I lay, amongst dust and rubble, pressed up against damp wood. Through tiny cracks came slits of filtered light into what they thought was my grave. I heard their TV drone and their footsteps thump down. Their explosively bitter arguments of where their next solution was coming from – often of the chemical variety. I heard the needles loaded and then shot. Also, their groans, the lifelessness, the euphoria fading to nothing. I waited for my time to come, the time to break out of the grave they had given me. Their mistake. They hadn’t killed me after all. The drug-fuelled murder fest had been nothing more than a beating. Luckily for me, they were out of it before they went to the tool shed.
I don’t remember each moment exactly. Obviously, the memory of how I came to be in their home wasn’t too hard to place. It was my naivety, the fact I overlooked their darting, mistrustful eyes and ignored my gut to get out of there. I stayed, a kind visitor, there to help.
“Dig him up!” I heard her say, “Dig him up, I’m hungry!”
“He’ll be off by now, it’s been weeks!” It had been two days. Two days.
“Fine…” he sighed. The heavy footsteps thudded down again and the room was filled with delighted moans and the smacking of her lips.
I listened as I heard him stomp into the hallway and out the front door. Wedged between two floor joists that ran the length of the room, I could only shimmy up or down. Pressing my hands out onto the underneath of the floorboards, I pushed myself across the rough floor, inch by inch. I had only made it about a foot from my original position when I heard him stomp back in.
He pulled the rug violently from the floor. The coffee table, laden with overflowing ashtrays, glasses and cups crashed down on top of where I was. Stale, flat beer dripped down the cracks onto my face. I heaved a little more and made my way towards the far wall. He grunted and muttered to himself as he kneeled down and began to work the crowbar into the gaps in the floorboards. I shimmied faster, faster, not worried by the scrapes and grunts I let out. Finally, I slid off the living room foundations and hauled myself into a bigger space in another, smaller room. The crowbar cracked down into the floorboards, the sound of wood splintering, nails squeaking as they became dislodged from their holes.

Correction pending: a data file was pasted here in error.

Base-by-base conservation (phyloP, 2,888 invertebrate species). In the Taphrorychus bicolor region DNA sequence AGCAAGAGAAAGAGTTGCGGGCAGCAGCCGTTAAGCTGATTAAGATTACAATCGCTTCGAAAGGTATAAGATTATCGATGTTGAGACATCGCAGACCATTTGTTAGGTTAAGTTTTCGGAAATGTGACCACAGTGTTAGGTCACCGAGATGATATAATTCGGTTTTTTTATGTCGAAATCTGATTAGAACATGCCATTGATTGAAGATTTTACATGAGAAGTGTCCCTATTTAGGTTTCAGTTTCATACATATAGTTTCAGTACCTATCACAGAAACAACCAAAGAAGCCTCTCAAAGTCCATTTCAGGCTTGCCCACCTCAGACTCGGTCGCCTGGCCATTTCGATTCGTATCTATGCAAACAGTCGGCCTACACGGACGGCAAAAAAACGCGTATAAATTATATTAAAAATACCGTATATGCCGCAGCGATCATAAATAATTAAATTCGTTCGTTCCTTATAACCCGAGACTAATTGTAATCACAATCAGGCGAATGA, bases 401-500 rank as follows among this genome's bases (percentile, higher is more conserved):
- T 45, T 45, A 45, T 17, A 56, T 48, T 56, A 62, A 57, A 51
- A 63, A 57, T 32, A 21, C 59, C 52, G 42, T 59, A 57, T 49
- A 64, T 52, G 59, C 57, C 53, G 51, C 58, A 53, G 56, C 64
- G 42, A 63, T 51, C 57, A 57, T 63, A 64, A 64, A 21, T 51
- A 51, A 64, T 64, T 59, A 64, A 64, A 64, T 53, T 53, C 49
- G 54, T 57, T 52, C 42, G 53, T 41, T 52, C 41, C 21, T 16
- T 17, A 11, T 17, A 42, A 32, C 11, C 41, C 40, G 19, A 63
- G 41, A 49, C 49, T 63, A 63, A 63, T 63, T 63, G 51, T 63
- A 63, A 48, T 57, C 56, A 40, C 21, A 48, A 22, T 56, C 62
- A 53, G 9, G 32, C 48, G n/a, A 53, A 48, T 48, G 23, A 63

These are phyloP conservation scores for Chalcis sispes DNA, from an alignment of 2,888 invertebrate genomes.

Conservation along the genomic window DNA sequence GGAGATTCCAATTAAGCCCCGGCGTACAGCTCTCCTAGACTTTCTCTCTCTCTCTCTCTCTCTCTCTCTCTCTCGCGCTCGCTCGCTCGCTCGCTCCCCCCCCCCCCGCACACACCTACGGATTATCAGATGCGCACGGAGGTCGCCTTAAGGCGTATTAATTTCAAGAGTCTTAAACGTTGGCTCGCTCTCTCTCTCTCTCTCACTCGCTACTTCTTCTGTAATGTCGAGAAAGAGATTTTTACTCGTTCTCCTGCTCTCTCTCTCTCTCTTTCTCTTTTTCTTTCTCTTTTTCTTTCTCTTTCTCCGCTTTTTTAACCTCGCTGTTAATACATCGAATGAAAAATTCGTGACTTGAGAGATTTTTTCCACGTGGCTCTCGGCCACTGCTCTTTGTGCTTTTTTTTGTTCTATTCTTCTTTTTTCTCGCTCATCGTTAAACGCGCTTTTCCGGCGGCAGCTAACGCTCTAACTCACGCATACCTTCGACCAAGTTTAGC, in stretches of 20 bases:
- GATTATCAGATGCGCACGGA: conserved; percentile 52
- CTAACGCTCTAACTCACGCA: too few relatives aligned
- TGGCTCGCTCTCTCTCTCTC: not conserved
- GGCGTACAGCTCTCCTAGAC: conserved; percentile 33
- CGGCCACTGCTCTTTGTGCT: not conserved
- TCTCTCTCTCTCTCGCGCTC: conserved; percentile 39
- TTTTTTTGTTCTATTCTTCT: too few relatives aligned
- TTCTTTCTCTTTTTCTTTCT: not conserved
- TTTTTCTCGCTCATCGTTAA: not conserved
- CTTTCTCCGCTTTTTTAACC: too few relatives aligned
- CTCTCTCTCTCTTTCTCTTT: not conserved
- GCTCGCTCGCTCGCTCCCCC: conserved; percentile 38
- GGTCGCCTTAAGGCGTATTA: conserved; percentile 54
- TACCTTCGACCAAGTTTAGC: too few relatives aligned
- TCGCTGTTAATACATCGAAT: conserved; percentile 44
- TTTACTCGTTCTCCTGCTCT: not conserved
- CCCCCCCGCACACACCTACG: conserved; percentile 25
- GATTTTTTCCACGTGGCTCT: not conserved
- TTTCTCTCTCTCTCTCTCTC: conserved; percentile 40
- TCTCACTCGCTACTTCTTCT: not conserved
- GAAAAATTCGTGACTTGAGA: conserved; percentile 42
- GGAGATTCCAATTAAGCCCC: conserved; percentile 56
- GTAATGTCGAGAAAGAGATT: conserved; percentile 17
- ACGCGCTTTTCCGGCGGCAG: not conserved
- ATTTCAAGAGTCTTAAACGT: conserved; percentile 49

I was under the pantry – a closed-off room next to the kitchen-dinner. The floorboards here were more rotten than the ones in the living room and began to crumble damply in my hands as I clawed at them. Squatting, I was able to push my back up against the underneath of the floorboards here and, timing my heaves with the bangs of his hammer on the crowbar, I finally burst out from my dusty grave. Dirty light poured into the cupboard as he prised up the floorboard.
“He’s not here! He’s not fuck-, shit, I don’t believe this!” He cried. More footsteps, more stamping about. I felt out in the dark and found what I was looking for; something heavy, something hard.
My only way out would be back through the living room. I wiped my hands on my dusty jeans and made sure of my grip on the curtain pole. This would be my last stand, two against one. But I had the upper hand, unlike them. I wouldn’t make the same mistake as they did. I would check for a pulse before nailing the floorboards shut.
Richard David Lawman is the chief Writer/ Director/ Producer of ‘The Putty In Your Hands’ production company. He can be found and contacted at http://richarddavidlawman.com/ andhttp://uk.linkedin.com/pub/richard-lawman/24/966/182